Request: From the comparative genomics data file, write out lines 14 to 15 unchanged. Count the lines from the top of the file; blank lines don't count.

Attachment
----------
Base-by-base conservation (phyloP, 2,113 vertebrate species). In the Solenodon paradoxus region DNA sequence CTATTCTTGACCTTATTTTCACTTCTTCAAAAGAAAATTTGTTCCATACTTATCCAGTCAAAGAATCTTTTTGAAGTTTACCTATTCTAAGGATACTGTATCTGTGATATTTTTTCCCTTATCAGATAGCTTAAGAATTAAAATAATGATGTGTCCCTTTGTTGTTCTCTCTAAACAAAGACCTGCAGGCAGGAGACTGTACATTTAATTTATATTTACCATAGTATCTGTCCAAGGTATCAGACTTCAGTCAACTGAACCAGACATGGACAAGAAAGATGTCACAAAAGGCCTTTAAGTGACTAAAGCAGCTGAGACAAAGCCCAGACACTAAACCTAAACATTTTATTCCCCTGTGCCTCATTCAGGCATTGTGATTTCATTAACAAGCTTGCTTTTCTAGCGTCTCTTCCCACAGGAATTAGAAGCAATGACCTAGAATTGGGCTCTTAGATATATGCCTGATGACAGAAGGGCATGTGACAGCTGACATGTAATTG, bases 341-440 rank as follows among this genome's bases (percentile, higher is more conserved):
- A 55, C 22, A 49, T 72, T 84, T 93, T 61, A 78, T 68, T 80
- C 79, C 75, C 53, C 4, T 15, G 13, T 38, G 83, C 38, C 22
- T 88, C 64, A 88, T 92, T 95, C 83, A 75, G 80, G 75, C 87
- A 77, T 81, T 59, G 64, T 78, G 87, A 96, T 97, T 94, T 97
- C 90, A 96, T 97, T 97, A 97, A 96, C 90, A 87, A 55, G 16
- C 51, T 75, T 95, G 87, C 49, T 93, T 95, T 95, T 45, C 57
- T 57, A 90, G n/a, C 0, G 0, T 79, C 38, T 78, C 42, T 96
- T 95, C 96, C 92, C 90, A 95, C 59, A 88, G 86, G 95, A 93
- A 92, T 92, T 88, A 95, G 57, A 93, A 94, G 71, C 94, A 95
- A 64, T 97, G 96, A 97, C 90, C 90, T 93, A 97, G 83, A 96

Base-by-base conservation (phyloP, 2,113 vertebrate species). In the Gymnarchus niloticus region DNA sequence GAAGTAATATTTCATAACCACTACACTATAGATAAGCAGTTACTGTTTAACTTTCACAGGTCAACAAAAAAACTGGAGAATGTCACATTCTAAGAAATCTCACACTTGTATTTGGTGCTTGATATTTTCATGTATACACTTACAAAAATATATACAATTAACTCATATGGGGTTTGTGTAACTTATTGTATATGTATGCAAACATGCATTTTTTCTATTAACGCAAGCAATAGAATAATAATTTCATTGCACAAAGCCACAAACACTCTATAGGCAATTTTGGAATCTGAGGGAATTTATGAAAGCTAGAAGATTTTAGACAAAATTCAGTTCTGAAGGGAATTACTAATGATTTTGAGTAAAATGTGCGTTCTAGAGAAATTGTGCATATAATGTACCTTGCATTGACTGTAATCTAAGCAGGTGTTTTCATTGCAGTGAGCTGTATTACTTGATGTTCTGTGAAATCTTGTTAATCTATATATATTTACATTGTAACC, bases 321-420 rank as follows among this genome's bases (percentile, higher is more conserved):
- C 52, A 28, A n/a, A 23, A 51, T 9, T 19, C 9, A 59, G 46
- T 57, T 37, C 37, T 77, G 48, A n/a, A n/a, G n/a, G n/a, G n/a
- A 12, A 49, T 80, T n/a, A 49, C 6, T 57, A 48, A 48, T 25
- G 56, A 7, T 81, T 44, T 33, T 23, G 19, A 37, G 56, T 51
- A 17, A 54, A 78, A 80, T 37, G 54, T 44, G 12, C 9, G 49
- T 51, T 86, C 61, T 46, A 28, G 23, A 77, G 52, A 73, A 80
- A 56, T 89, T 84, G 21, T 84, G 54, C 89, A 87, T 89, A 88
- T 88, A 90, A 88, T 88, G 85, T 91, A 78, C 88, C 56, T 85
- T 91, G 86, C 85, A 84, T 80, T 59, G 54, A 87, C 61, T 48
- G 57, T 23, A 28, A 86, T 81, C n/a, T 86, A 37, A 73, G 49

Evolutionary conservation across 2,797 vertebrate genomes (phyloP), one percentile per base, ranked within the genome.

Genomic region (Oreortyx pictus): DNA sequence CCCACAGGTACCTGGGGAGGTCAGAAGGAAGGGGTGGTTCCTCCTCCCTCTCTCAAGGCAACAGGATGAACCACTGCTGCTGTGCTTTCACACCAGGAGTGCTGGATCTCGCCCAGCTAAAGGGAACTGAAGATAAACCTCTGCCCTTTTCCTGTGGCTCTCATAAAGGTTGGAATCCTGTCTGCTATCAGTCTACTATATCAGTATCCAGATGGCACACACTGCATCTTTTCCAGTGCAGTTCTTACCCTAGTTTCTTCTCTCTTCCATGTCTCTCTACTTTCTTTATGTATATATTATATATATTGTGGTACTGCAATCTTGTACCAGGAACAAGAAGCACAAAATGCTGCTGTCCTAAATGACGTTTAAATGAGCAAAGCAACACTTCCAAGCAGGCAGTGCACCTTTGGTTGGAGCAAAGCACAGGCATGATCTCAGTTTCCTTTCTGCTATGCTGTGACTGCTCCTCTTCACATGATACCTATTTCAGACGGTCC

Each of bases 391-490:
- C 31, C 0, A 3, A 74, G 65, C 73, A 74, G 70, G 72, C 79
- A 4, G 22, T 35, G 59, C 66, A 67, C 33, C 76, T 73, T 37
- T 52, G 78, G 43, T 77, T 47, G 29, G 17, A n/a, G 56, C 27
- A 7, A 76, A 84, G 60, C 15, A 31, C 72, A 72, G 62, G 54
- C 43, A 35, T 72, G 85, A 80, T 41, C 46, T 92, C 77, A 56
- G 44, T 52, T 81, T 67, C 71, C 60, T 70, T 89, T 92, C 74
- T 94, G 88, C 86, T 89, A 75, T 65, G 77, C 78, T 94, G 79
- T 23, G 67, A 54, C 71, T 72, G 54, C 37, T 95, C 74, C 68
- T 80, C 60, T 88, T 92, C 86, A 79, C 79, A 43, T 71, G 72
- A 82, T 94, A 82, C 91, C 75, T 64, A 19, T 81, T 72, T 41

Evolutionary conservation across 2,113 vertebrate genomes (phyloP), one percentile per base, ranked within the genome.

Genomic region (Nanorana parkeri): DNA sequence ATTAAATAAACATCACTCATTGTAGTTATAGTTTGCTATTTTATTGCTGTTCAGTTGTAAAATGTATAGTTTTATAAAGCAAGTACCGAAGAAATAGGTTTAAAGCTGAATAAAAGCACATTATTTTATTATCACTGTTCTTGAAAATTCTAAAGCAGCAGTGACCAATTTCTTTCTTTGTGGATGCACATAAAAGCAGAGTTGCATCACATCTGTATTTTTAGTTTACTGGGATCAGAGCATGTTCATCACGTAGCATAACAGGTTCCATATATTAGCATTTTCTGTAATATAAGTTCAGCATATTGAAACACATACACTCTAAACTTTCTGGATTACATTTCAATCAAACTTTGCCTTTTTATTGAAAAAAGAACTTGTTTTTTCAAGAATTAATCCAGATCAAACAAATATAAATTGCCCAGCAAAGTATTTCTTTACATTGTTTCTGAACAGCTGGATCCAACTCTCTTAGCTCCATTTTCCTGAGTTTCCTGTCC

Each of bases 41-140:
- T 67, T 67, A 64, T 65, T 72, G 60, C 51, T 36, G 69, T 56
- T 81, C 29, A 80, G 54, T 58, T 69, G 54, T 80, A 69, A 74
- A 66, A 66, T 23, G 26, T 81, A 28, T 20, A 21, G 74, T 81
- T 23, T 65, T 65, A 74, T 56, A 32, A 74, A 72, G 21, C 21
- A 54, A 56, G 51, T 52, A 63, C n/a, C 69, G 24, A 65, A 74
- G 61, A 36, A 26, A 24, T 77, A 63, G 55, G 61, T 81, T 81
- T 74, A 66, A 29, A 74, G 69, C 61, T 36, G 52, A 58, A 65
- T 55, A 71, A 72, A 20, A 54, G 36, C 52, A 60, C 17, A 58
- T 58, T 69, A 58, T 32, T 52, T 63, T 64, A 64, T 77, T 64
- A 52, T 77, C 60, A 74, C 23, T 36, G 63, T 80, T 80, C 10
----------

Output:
- T 57, T 37, C 37, T 77, G 48, A n/a, A n/a, G n/a, G n/a, G n/a
- A 12, A 49, T 80, T n/a, A 49, C 6, T 57, A 48, A 48, T 25